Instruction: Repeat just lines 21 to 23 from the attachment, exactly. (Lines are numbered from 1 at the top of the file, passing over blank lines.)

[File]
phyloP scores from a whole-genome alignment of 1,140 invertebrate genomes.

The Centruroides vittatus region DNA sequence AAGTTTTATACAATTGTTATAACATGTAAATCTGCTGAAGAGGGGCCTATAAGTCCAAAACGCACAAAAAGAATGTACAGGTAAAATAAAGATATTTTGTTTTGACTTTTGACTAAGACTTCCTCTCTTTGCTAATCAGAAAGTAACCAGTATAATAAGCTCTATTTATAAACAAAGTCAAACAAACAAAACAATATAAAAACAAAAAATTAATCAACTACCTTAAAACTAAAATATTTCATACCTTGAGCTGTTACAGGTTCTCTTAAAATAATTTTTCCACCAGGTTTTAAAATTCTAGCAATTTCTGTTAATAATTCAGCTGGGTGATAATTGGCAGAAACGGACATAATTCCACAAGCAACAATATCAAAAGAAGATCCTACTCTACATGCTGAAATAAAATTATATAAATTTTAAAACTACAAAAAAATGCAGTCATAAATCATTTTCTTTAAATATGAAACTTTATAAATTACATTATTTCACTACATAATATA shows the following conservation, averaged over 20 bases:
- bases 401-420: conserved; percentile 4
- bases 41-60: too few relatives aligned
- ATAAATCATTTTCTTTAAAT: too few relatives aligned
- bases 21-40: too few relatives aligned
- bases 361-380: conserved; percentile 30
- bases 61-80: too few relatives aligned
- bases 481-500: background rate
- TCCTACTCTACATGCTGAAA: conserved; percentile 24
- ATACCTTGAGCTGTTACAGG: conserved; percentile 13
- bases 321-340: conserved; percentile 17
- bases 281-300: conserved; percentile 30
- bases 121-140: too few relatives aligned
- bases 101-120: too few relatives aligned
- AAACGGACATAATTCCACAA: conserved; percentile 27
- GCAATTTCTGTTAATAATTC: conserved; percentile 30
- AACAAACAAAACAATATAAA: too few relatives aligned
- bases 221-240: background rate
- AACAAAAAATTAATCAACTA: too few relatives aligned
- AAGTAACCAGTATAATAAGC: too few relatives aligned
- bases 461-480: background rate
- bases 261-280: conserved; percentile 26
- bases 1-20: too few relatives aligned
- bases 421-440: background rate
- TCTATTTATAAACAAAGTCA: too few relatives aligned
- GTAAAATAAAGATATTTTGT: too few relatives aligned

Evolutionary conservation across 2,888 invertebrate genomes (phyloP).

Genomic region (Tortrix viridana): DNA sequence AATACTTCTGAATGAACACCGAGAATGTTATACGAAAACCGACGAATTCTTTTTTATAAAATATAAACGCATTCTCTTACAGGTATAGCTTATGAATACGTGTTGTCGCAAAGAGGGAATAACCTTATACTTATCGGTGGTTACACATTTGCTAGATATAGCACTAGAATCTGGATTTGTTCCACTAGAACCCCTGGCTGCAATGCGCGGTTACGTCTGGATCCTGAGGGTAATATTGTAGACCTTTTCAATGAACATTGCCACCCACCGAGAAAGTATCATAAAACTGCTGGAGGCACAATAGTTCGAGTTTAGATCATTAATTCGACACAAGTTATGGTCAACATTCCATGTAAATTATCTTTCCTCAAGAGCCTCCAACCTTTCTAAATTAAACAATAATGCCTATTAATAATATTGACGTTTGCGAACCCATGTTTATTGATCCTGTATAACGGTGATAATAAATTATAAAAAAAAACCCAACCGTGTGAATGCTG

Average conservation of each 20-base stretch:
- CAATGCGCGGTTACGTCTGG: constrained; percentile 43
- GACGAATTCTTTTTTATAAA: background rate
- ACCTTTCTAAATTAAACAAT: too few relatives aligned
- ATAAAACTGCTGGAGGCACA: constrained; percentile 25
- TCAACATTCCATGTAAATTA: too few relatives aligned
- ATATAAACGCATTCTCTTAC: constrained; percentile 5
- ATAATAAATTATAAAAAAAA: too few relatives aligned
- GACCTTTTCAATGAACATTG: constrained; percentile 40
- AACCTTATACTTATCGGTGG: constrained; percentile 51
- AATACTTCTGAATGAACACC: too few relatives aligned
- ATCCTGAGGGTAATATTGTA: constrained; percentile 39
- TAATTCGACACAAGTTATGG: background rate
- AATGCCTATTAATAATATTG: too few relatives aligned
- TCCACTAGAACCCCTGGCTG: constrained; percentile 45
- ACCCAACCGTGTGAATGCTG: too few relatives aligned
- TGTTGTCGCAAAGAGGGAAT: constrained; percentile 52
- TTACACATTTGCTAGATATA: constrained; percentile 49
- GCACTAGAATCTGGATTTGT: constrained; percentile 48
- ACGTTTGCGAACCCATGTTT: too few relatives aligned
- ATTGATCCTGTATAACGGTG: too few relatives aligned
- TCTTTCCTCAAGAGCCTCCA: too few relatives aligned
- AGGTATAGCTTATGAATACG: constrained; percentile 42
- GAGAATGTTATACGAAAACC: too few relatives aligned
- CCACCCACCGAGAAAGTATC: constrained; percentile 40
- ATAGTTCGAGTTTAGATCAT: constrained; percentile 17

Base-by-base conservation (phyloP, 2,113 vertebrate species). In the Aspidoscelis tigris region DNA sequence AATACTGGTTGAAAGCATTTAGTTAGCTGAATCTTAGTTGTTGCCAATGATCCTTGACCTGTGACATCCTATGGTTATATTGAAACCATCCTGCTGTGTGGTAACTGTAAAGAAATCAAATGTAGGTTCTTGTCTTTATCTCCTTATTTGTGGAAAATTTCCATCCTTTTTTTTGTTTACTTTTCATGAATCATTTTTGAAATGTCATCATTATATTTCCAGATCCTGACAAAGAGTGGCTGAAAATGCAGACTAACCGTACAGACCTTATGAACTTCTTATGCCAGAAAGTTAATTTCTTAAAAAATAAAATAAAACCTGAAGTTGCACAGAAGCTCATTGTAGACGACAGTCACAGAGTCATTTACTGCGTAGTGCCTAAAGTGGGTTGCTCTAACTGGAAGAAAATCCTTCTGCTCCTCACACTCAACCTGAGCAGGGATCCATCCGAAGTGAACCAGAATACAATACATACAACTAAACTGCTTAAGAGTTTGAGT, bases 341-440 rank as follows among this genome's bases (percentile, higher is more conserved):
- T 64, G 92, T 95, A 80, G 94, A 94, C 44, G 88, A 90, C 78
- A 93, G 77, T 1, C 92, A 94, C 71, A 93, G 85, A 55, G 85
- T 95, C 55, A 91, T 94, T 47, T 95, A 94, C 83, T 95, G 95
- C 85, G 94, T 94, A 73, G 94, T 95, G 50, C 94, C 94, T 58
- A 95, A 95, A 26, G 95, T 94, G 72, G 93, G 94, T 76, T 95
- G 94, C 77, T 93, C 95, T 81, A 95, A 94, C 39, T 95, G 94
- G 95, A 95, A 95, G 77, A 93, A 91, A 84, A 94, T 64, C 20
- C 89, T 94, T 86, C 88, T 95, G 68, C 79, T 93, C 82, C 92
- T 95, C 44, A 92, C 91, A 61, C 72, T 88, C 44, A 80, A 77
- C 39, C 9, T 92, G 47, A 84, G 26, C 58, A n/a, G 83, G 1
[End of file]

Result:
- AAGTAACCAGTATAATAAGC: too few relatives aligned
- bases 461-480: background rate
- bases 261-280: conserved; percentile 26